Right. We’re not punishing the kid. He’s not going to be locked in his room. We’re protecting the whole household by encouraging some social distancing, and we won’t be nagging him to come out of his room. Basically we’ll be letting him do what he’s inclined to do anyway (AND, he gets out of helping with the dishes!!).

Plus: imagine how he’d feel if he DID have COVID… and gave it to the rest of the household. If you were in those shoes, how would you feel if you made everyone sick?

Re the open Thanksgiving: We’re cautious about it - and have only let specific people - guests who come every year, whom we know to be responsible know the door is still open. They all know the potential attendees. Our usual attitude of “come - and bring a friend!” is not happening. We are asking them to use their best judgment as to whether to come. I’d trust them more than I’d trust my own family. Masks will be worn except when eating, and nobody is going to be sitting close to anyone else.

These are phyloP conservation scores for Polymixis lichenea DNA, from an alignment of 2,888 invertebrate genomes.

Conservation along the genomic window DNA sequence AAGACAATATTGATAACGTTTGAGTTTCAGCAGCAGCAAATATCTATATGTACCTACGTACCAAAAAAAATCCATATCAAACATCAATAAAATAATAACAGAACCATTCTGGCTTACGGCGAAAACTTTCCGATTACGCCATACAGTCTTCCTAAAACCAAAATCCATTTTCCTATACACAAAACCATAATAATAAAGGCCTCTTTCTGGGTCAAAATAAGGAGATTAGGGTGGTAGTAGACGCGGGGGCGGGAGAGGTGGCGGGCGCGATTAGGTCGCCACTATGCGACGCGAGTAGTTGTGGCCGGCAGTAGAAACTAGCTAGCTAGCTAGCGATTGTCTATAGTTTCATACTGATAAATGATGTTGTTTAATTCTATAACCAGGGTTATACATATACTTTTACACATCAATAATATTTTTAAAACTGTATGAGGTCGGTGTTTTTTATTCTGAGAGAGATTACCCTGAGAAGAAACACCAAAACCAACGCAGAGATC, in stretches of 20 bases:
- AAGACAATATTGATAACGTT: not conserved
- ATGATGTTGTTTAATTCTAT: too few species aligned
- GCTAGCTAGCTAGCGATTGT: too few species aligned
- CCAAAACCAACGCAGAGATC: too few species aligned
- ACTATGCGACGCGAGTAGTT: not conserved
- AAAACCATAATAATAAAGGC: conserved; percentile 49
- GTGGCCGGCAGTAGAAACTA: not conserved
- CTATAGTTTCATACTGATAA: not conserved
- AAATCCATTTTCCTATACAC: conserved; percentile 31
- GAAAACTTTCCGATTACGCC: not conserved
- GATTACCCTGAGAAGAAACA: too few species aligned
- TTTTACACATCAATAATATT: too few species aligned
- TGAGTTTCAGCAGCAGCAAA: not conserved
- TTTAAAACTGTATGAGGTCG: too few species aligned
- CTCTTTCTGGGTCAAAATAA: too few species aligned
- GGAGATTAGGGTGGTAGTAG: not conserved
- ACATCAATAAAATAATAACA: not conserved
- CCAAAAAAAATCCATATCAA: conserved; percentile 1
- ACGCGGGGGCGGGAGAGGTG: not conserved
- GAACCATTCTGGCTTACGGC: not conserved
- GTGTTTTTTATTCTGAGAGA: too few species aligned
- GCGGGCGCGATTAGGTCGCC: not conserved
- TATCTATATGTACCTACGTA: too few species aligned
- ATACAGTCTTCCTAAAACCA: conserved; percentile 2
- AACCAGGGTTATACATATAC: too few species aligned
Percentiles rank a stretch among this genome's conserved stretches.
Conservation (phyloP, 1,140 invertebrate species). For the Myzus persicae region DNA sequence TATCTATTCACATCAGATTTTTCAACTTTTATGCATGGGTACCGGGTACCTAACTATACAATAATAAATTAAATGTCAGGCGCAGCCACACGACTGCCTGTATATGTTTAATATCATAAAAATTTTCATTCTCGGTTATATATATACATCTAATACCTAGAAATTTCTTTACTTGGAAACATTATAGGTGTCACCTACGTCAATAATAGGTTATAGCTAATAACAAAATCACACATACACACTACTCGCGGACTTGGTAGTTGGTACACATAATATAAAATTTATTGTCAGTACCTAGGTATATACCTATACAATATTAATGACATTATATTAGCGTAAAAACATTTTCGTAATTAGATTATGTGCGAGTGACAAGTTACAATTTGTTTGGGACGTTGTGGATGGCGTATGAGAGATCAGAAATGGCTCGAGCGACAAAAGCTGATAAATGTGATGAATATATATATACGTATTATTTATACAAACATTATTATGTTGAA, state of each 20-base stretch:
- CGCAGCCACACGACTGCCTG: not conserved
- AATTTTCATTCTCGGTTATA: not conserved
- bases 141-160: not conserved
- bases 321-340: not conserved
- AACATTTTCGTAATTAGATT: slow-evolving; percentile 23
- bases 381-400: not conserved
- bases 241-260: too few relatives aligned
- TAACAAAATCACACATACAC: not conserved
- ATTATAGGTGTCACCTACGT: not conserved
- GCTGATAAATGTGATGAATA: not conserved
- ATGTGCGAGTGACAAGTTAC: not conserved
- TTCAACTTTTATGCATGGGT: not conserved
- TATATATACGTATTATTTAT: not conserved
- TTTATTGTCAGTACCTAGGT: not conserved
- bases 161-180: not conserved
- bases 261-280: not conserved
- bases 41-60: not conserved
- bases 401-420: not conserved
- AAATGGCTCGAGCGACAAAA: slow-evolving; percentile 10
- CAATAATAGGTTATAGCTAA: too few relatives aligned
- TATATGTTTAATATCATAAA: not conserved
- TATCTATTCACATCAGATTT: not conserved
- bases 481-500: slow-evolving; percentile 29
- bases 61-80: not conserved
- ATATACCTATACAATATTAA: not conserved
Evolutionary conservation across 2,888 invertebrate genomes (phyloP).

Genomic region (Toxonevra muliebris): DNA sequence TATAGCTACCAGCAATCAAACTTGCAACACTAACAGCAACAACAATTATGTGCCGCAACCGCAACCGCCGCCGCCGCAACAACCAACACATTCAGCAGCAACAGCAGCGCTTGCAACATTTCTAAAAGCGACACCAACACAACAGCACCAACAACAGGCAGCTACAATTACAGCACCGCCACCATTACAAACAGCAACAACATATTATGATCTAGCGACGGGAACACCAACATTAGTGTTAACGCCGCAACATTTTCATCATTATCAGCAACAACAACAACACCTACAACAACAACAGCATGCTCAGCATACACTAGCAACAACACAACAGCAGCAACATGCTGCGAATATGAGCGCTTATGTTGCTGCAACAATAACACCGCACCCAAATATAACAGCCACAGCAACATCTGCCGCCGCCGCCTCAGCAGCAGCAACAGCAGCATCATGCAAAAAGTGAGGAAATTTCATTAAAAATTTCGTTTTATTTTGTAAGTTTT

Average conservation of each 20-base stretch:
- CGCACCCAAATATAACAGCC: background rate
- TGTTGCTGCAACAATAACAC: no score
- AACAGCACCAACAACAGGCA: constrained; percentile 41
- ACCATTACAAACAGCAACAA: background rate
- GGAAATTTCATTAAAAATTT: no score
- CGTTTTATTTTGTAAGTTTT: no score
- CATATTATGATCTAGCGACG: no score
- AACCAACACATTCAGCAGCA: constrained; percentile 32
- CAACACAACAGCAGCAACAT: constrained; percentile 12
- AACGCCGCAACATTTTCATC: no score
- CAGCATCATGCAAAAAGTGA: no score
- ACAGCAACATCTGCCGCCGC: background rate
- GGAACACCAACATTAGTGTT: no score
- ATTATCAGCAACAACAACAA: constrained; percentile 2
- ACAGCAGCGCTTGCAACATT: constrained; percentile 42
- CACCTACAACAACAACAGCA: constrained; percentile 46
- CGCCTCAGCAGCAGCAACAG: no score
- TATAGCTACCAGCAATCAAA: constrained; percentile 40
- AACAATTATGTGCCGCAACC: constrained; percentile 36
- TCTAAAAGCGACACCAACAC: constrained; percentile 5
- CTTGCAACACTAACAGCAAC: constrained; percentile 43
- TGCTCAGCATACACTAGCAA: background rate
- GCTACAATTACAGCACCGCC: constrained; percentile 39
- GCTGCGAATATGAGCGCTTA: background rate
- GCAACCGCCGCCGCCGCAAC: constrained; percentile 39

I think you are making reasonable precautions. Hopefully kid can get tested asap so quarantine will be less neccessary.

Except it’s not. It’s a reasonable precaution that everyone should take when exposing a household to risk.

The Governor of Colorado said it well:

“For families who do want to get together and that’s something you want to enjoy,” he said, “the more family members who make the decision to self-quarantine, the more likely it is that you’re not bringing a loaded pistol to Grandma’s head.”

I have a cousin who went home for the holidays. He booked a hotel room until he gets cleared because he doesn’t want to kill his mother. Such a good boy.